[Photo Credit: Rachel Berry] Also Read - Madhuri Dixit’s Online Dance Academy And Shilpa Shetty’s Wellness App Joins Bolo Meets
In a true show of diversity, the Princeton Festival presented its first-ever Indian dance performance in its 10-year history. Also Read - Basant Panchami 2021 Time: Shubh Muhurat And Puja Vidhi Details
The festival, that has in the past showcased fully staged operas, musical theater, jazz, chamber music, symphonic concerts, piano, organ and vocal recitals, dance and more, offered a performance of traditional Indian music and dance by Pradhanica. Also Read - Happy Promise Day 2021: Top Wishes, Quotes, Messages, Whatsapp Status And Greetings For Your Dearest
Richard Tang Yuk, the festival’s artistic director, said, the reason behind seeking an Indian ensemble was to better reflect the diversity of Princeton, NJ.
“As we diversify, we appeal to more people and allow our regular attendees to experiment,” Tang Yuk said in a press release.
The ensemble, whose Pradhanica’s name is derived from the Hindi word for “leader” and implies “master of rhythm,” offered a modern presentation of kathak, an ancient art that began evolving into its present form during the 16th century in India’s Mughal courts.
Pradhanica is a collaboration between rhythm maestro and composer Pandit Divyang Vakil, and choreographer, dancer and tabla player Jin Won, to explore the lyrical landscape of rhythm and how it unites a dancer and musicians.
At the 11th edition of the festival, Won, known to take an innovative approach towards this ancient art, took audiences on a journey of varied emotions expressed through rhythm.
Won presented three different works with concise and informative narration.
[Photo Credit: Rachel Berry]
She began with pure dance or nritta, where she lived up to her name as the “Pradhanica” or female leader with her mastery over the rhythm. The split-second precision in her movements, crisp spins, and clean footwork fit perfectly with the complex, yet ear-pleasing arrangement of drumming, composed by Vakil. The combination of differing timbres played by Mike Lukshis on the tabla, Kaumil Shah on the African djembe and cajon player Vincent Pierce, accompanied by the sharpness of 100 bells worn on Won’s feet had an immensely powerful effect.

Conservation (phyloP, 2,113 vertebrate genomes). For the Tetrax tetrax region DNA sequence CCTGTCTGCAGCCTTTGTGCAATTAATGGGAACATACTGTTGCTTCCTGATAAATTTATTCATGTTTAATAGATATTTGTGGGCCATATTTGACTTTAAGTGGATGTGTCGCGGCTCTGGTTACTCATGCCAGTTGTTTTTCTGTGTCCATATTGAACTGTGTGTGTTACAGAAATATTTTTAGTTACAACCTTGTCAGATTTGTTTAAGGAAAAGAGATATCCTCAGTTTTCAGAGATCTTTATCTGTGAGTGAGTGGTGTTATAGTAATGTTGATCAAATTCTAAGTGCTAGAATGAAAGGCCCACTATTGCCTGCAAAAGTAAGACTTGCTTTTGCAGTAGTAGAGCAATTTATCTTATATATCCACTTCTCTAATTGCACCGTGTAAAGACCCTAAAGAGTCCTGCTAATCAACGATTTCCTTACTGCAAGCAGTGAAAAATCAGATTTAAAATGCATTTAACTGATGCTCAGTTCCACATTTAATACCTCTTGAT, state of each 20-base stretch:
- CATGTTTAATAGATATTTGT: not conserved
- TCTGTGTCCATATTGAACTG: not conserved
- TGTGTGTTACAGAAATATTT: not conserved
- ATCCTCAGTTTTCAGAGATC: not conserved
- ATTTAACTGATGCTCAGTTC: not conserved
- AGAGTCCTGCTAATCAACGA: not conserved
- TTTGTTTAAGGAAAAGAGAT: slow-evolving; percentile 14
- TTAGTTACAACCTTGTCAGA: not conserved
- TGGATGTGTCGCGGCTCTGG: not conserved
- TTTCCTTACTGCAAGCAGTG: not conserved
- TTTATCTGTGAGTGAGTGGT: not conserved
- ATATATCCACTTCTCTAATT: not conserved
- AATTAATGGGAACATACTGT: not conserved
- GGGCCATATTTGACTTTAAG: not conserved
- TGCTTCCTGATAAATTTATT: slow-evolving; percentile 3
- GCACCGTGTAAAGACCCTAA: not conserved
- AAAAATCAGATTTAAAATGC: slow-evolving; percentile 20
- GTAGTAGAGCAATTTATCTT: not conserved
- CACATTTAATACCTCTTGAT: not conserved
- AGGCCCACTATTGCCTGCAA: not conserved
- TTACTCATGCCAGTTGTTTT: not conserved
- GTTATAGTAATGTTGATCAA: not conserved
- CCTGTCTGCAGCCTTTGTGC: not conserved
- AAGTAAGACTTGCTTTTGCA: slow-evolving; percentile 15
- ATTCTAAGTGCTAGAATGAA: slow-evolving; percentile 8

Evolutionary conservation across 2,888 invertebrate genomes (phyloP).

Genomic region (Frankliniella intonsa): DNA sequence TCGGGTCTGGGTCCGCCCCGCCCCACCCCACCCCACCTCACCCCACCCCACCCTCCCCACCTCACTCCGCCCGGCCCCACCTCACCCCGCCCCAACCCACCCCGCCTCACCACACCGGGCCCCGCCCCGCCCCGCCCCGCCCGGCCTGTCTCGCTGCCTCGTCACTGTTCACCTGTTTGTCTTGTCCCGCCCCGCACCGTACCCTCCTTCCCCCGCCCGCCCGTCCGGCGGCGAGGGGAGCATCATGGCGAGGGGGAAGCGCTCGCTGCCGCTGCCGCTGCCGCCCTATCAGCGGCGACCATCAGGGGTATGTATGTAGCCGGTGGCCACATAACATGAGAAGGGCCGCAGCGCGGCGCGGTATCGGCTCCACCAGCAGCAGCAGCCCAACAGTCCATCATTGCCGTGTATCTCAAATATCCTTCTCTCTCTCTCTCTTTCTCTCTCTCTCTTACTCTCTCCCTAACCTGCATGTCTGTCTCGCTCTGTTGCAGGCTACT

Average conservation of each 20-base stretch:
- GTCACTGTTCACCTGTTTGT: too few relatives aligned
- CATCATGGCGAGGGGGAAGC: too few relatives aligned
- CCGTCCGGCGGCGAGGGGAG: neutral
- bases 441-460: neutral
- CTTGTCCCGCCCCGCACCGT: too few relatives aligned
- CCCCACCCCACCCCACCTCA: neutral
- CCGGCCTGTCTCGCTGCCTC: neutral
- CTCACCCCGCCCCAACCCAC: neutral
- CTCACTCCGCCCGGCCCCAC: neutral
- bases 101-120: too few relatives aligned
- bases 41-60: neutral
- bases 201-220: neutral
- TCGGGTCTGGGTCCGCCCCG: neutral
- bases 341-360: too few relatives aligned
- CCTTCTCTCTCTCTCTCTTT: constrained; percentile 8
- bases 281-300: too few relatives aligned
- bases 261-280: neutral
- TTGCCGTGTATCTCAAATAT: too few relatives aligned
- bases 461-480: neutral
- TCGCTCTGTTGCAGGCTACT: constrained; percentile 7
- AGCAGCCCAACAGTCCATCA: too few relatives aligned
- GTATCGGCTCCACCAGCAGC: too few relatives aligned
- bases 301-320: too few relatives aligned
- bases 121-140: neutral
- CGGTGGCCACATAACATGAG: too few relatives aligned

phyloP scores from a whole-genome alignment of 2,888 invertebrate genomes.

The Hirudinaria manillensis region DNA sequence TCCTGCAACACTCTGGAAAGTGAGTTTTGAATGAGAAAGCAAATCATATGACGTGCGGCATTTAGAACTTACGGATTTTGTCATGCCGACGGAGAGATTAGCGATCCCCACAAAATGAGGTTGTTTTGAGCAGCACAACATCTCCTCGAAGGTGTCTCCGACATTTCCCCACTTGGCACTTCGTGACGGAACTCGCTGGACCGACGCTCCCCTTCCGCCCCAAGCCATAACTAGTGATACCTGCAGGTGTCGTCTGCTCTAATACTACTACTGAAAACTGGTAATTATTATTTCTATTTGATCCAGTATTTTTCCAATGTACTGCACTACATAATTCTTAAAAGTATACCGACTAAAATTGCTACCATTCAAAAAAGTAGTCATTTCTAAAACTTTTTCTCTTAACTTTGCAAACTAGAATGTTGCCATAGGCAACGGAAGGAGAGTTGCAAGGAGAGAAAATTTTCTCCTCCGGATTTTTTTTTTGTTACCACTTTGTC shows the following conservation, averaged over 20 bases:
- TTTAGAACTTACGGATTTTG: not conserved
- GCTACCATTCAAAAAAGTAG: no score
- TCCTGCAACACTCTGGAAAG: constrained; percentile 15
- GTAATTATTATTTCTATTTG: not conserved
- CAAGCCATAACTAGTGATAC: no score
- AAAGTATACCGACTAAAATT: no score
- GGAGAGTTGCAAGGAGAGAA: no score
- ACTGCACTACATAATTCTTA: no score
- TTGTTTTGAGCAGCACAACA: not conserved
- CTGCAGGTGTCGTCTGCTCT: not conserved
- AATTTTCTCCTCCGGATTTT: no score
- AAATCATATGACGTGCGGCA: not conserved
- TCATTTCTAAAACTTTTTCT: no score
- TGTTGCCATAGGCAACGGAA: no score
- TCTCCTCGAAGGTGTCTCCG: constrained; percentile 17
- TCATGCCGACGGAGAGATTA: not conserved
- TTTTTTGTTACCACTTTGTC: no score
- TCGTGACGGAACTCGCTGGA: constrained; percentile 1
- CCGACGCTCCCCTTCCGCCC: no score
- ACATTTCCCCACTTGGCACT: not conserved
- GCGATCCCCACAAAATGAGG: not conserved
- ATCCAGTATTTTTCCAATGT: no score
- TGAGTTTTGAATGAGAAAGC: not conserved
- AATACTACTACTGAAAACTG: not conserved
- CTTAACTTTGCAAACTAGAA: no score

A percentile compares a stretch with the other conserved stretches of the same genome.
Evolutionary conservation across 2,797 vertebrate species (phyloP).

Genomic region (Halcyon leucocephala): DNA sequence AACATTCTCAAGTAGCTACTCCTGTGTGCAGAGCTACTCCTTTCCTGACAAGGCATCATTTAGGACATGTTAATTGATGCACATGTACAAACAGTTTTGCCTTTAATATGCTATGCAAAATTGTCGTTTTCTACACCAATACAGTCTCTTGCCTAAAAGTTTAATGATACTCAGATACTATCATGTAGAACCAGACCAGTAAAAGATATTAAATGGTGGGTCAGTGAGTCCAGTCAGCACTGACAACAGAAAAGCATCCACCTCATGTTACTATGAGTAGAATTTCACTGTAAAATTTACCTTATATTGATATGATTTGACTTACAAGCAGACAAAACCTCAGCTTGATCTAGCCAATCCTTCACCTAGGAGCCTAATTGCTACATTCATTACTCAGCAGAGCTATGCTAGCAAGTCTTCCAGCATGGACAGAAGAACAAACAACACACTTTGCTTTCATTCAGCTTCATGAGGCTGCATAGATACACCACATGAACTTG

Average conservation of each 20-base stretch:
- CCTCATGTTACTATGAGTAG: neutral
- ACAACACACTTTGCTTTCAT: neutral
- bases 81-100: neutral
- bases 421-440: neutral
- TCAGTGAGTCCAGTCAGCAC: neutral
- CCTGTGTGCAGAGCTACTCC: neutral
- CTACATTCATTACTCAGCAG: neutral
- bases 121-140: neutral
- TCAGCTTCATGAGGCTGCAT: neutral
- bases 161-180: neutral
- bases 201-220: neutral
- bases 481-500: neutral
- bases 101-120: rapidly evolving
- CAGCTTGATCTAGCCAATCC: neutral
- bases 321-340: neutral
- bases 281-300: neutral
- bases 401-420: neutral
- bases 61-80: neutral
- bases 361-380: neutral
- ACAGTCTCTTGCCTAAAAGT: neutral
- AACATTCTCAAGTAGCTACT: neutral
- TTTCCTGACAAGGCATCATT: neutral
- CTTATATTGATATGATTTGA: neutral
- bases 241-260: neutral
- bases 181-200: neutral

In the second section, Vakil created a score that showcased emotions—a common theme of Indian dance—through rhythm with the added effect of appropriate ragas played on the sitar by Indrajit Roy-Chowdhury. Here, Won departed from traditional dance style and attempted to illustrate feelings of joy, sorrow, anger and peace through rhythm and body movements instead of employing symbolic gestures or miming a story.
During the final section, traditional kathak was presented in a contemporary context. Flanked by dancers Geetika Bhandari and Shivali Bhammer for a portion of this segment, compositions such as baants and tukdas were performed with a contemporary theka. Towards the end, house lights were turned on, and the audience was encouraged to clap along with the theka before it turned into a fierce jugalbandi between Won and the drummers.
When asked about their favorite moment, many of the audience members referred to the jugalbandi, sharing that they “loved the back and forth dialogue between her and the drummers.” While another attendee said, she “could feel every emotion that was expressed,” referring to the second section of joy, sorrow, anger, and peace, which are four of the nine emotional states or navarasa.
“I was so impressed with Jin Won and the musicians’ amazing skills,” Tang Yuk said. “We need to educate people in this art form. I, myself learned a lot about kathak and Indian music.”